- Simple Blast Walls to protect open entrances
- External flat side walls with rectangular or polygonal shape

The most common type was a small hexagonal pillbox intended for use by lightly-armed troops. Larger hexagonal pillboxes were designed for crews using Bren guns. The largest were rectangular with a wide opening through which a "two-pound" field artillery piece could be fired, with a smaller Bren gun chamber built to one side.

The use of common designs with standard sizes for doors, loopholes and flat sides made it easier to 'mass produce' items for concrete shuttering and hence the speed of construction. However, with the general countrywide lack of material it was often necessary to use bricks as the shuttering. This often fools the casual observer into believing that the whole structure is constructed of brick. Closer examination often reveals the integral reinforced concrete 'back-bone'!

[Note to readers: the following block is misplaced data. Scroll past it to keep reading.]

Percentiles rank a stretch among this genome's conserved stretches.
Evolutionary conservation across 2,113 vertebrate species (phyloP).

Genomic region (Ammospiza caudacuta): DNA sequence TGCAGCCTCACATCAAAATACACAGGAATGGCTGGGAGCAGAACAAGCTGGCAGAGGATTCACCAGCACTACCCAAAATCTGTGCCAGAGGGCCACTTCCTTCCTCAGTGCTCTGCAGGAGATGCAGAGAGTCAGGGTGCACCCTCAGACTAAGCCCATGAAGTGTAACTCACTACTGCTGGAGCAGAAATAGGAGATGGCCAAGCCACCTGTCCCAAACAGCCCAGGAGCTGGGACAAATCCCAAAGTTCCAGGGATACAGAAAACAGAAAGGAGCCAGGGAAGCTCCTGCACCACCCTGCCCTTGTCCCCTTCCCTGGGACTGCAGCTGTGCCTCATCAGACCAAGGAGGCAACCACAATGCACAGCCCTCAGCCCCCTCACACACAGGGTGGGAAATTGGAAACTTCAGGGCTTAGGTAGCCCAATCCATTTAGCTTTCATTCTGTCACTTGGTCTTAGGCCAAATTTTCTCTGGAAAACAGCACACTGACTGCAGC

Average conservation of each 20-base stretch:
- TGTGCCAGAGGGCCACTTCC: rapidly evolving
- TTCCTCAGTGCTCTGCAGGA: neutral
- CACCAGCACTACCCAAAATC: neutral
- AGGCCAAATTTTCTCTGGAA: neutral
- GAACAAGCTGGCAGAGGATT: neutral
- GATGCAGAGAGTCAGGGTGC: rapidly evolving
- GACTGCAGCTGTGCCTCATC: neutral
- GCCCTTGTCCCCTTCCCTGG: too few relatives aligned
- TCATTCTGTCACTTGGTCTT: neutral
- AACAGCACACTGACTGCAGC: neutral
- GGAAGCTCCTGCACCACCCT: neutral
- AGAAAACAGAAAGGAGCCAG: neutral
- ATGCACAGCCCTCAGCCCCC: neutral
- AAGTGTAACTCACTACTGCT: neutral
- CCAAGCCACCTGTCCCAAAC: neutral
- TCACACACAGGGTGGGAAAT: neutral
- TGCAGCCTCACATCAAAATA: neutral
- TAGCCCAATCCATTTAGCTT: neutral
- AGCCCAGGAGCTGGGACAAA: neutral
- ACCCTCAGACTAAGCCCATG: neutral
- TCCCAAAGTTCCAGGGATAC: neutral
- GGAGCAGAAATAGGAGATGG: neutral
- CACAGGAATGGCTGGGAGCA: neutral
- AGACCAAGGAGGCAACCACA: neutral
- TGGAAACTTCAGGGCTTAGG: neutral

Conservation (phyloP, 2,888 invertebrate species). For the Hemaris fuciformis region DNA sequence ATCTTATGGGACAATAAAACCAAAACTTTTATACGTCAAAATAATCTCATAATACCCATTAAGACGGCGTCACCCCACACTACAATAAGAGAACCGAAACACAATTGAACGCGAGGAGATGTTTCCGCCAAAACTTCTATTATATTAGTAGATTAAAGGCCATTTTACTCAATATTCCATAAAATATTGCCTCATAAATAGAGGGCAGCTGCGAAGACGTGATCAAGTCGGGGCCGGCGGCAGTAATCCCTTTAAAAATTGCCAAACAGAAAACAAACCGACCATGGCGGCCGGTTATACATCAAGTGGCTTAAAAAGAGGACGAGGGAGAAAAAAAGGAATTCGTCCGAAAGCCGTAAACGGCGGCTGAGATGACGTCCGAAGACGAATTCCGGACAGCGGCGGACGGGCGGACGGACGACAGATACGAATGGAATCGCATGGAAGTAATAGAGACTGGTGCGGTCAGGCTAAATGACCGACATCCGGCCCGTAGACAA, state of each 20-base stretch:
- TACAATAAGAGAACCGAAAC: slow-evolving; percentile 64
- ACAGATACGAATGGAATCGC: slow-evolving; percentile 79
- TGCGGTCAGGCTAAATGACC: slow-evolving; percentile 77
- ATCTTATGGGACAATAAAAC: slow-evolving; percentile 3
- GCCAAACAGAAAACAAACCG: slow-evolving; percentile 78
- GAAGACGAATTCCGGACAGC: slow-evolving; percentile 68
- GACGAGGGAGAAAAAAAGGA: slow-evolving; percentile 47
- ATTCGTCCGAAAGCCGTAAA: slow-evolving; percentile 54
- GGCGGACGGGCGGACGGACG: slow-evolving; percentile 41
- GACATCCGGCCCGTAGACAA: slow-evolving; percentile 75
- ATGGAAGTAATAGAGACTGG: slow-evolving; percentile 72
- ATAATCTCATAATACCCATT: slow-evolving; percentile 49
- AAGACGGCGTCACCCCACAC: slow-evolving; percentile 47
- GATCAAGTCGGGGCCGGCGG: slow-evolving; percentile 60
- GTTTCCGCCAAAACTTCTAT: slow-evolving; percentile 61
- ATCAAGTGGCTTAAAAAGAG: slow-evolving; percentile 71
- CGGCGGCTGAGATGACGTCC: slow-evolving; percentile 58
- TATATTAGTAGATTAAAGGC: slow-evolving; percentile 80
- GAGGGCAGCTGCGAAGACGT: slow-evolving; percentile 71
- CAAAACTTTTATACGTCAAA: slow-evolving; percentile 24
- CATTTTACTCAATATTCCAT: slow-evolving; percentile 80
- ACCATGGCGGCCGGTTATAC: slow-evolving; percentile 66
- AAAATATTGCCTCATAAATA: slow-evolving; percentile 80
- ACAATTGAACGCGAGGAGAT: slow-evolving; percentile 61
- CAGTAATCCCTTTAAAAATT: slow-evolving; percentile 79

Who manned them?

The Local Defence Volunteers (LDV) had been raised on 14 May 1940 (by Anthony Eden, Secretary of State for War) and comprised men too old or too infirm to join the regular army or in protected trades and thus exempt from conscription. On 23 July, the force became known as the Home Guard, after Churchill coined the phrase during a BBC broadcast.

By the end of July one and a half million men had volunteered, a huge figure which reveals the seriousness with which ordinary people took the threat of invasion in the summer of 1940.

The Home Guard also had rifles, grenades, knives, petrol bombs, flame throwers.

For a variety of reasons, including the impressive resistance shown by the RAF during the Battle of Britain, Hitler changed his strategic plans, and Operation Sea Lion was postponed indefinitely on 17 September 1940. The threat of Germany invasion of England receded. The 18,000 pillboxes were never used in combat. About 6,000 survive, 150 in Berkshire.

Pillboxes near Hungerford:

There were several pillboxes in and around Hungerford. From east to west:

Denford Mill: Near the road between Denford Mill and the bridge across the canal stands a classic hexagonal pillbox.